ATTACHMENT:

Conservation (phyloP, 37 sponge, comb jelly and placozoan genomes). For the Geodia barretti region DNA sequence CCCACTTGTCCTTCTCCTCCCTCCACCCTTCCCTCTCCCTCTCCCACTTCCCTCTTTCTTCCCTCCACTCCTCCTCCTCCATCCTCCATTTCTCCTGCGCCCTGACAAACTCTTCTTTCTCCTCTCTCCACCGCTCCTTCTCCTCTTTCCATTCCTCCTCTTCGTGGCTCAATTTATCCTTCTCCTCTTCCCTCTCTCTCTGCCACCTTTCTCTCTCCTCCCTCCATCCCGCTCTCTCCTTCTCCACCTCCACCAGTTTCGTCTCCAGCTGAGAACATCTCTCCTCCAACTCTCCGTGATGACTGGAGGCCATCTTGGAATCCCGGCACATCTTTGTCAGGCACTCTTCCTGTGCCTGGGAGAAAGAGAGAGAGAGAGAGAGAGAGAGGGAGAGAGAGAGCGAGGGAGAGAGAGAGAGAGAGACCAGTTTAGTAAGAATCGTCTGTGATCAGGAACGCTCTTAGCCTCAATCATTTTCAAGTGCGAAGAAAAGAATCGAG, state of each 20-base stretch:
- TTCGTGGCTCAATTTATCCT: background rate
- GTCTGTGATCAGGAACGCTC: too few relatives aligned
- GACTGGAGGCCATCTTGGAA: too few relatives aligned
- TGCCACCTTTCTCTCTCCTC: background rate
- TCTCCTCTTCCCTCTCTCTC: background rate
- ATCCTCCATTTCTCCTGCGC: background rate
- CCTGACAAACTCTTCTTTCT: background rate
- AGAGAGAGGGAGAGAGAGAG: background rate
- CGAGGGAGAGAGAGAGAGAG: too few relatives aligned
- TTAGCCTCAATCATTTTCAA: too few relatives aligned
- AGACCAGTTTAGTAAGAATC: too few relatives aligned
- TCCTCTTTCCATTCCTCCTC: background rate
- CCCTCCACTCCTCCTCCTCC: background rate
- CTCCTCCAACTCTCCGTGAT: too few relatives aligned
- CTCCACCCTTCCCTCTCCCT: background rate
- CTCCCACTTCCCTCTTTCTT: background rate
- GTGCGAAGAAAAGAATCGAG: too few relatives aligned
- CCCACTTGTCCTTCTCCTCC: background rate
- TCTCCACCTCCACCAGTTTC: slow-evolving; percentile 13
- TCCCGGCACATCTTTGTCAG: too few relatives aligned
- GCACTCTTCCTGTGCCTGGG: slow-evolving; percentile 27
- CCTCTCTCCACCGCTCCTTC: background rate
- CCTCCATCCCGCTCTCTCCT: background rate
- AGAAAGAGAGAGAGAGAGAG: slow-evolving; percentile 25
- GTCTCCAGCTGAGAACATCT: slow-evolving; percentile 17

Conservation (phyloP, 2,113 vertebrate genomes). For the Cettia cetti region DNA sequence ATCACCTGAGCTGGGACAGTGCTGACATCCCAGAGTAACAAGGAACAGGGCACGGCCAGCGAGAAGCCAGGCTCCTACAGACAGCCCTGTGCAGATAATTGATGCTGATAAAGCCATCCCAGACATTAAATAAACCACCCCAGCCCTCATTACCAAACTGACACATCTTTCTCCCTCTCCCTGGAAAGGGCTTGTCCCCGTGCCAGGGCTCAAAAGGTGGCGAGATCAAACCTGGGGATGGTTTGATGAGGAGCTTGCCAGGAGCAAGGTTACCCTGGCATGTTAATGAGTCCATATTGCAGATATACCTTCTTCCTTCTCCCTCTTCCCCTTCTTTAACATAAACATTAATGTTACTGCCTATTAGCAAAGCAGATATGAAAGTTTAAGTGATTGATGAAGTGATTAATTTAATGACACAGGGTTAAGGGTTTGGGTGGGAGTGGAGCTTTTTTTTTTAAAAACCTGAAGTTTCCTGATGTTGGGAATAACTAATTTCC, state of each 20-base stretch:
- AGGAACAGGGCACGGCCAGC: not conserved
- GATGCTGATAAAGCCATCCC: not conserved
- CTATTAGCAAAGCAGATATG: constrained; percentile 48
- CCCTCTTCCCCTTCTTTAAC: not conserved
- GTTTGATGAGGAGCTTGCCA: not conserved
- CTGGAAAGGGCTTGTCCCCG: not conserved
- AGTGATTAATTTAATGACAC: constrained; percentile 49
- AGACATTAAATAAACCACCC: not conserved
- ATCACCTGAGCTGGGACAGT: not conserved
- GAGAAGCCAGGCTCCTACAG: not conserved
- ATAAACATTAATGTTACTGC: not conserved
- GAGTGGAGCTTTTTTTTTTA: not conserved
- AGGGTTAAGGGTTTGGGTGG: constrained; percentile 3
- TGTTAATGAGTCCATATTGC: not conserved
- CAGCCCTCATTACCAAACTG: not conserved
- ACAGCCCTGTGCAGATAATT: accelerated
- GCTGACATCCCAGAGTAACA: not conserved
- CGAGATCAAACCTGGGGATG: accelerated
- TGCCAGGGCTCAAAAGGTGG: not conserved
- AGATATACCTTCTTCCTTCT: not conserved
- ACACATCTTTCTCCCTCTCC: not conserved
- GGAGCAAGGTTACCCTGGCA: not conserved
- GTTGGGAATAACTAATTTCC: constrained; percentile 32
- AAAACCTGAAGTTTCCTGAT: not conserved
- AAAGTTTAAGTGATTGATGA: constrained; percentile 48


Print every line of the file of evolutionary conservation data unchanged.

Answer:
Conservation (phyloP, 37 sponge, comb jelly and placozoan genomes). For the Geodia barretti region DNA sequence CCCACTTGTCCTTCTCCTCCCTCCACCCTTCCCTCTCCCTCTCCCACTTCCCTCTTTCTTCCCTCCACTCCTCCTCCTCCATCCTCCATTTCTCCTGCGCCCTGACAAACTCTTCTTTCTCCTCTCTCCACCGCTCCTTCTCCTCTTTCCATTCCTCCTCTTCGTGGCTCAATTTATCCTTCTCCTCTTCCCTCTCTCTCTGCCACCTTTCTCTCTCCTCCCTCCATCCCGCTCTCTCCTTCTCCACCTCCACCAGTTTCGTCTCCAGCTGAGAACATCTCTCCTCCAACTCTCCGTGATGACTGGAGGCCATCTTGGAATCCCGGCACATCTTTGTCAGGCACTCTTCCTGTGCCTGGGAGAAAGAGAGAGAGAGAGAGAGAGAGAGGGAGAGAGAGAGCGAGGGAGAGAGAGAGAGAGAGACCAGTTTAGTAAGAATCGTCTGTGATCAGGAACGCTCTTAGCCTCAATCATTTTCAAGTGCGAAGAAAAGAATCGAG, state of each 20-base stretch:
- TTCGTGGCTCAATTTATCCT: background rate
- GTCTGTGATCAGGAACGCTC: too few relatives aligned
- GACTGGAGGCCATCTTGGAA: too few relatives aligned
- TGCCACCTTTCTCTCTCCTC: background rate
- TCTCCTCTTCCCTCTCTCTC: background rate
- ATCCTCCATTTCTCCTGCGC: background rate
- CCTGACAAACTCTTCTTTCT: background rate
- AGAGAGAGGGAGAGAGAGAG: background rate
- CGAGGGAGAGAGAGAGAGAG: too few relatives aligned
- TTAGCCTCAATCATTTTCAA: too few relatives aligned
- AGACCAGTTTAGTAAGAATC: too few relatives aligned
- TCCTCTTTCCATTCCTCCTC: background rate
- CCCTCCACTCCTCCTCCTCC: background rate
- CTCCTCCAACTCTCCGTGAT: too few relatives aligned
- CTCCACCCTTCCCTCTCCCT: background rate
- CTCCCACTTCCCTCTTTCTT: background rate
- GTGCGAAGAAAAGAATCGAG: too few relatives aligned
- CCCACTTGTCCTTCTCCTCC: background rate
- TCTCCACCTCCACCAGTTTC: slow-evolving; percentile 13
- TCCCGGCACATCTTTGTCAG: too few relatives aligned
- GCACTCTTCCTGTGCCTGGG: slow-evolving; percentile 27
- CCTCTCTCCACCGCTCCTTC: background rate
- CCTCCATCCCGCTCTCTCCT: background rate
- AGAAAGAGAGAGAGAGAGAG: slow-evolving; percentile 25
- GTCTCCAGCTGAGAACATCT: slow-evolving; percentile 17

Conservation (phyloP, 2,113 vertebrate genomes). For the Cettia cetti region DNA sequence ATCACCTGAGCTGGGACAGTGCTGACATCCCAGAGTAACAAGGAACAGGGCACGGCCAGCGAGAAGCCAGGCTCCTACAGACAGCCCTGTGCAGATAATTGATGCTGATAAAGCCATCCCAGACATTAAATAAACCACCCCAGCCCTCATTACCAAACTGACACATCTTTCTCCCTCTCCCTGGAAAGGGCTTGTCCCCGTGCCAGGGCTCAAAAGGTGGCGAGATCAAACCTGGGGATGGTTTGATGAGGAGCTTGCCAGGAGCAAGGTTACCCTGGCATGTTAATGAGTCCATATTGCAGATATACCTTCTTCCTTCTCCCTCTTCCCCTTCTTTAACATAAACATTAATGTTACTGCCTATTAGCAAAGCAGATATGAAAGTTTAAGTGATTGATGAAGTGATTAATTTAATGACACAGGGTTAAGGGTTTGGGTGGGAGTGGAGCTTTTTTTTTTAAAAACCTGAAGTTTCCTGATGTTGGGAATAACTAATTTCC, state of each 20-base stretch:
- AGGAACAGGGCACGGCCAGC: not conserved
- GATGCTGATAAAGCCATCCC: not conserved
- CTATTAGCAAAGCAGATATG: constrained; percentile 48
- CCCTCTTCCCCTTCTTTAAC: not conserved
- GTTTGATGAGGAGCTTGCCA: not conserved
- CTGGAAAGGGCTTGTCCCCG: not conserved
- AGTGATTAATTTAATGACAC: constrained; percentile 49
- AGACATTAAATAAACCACCC: not conserved
- ATCACCTGAGCTGGGACAGT: not conserved
- GAGAAGCCAGGCTCCTACAG: not conserved
- ATAAACATTAATGTTACTGC: not conserved
- GAGTGGAGCTTTTTTTTTTA: not conserved
- AGGGTTAAGGGTTTGGGTGG: constrained; percentile 3
- TGTTAATGAGTCCATATTGC: not conserved
- CAGCCCTCATTACCAAACTG: not conserved
- ACAGCCCTGTGCAGATAATT: accelerated
- GCTGACATCCCAGAGTAACA: not conserved
- CGAGATCAAACCTGGGGATG: accelerated
- TGCCAGGGCTCAAAAGGTGG: not conserved
- AGATATACCTTCTTCCTTCT: not conserved
- ACACATCTTTCTCCCTCTCC: not conserved
- GGAGCAAGGTTACCCTGGCA: not conserved
- GTTGGGAATAACTAATTTCC: constrained; percentile 32
- AAAACCTGAAGTTTCCTGAT: not conserved
- AAAGTTTAAGTGATTGATGA: constrained; percentile 48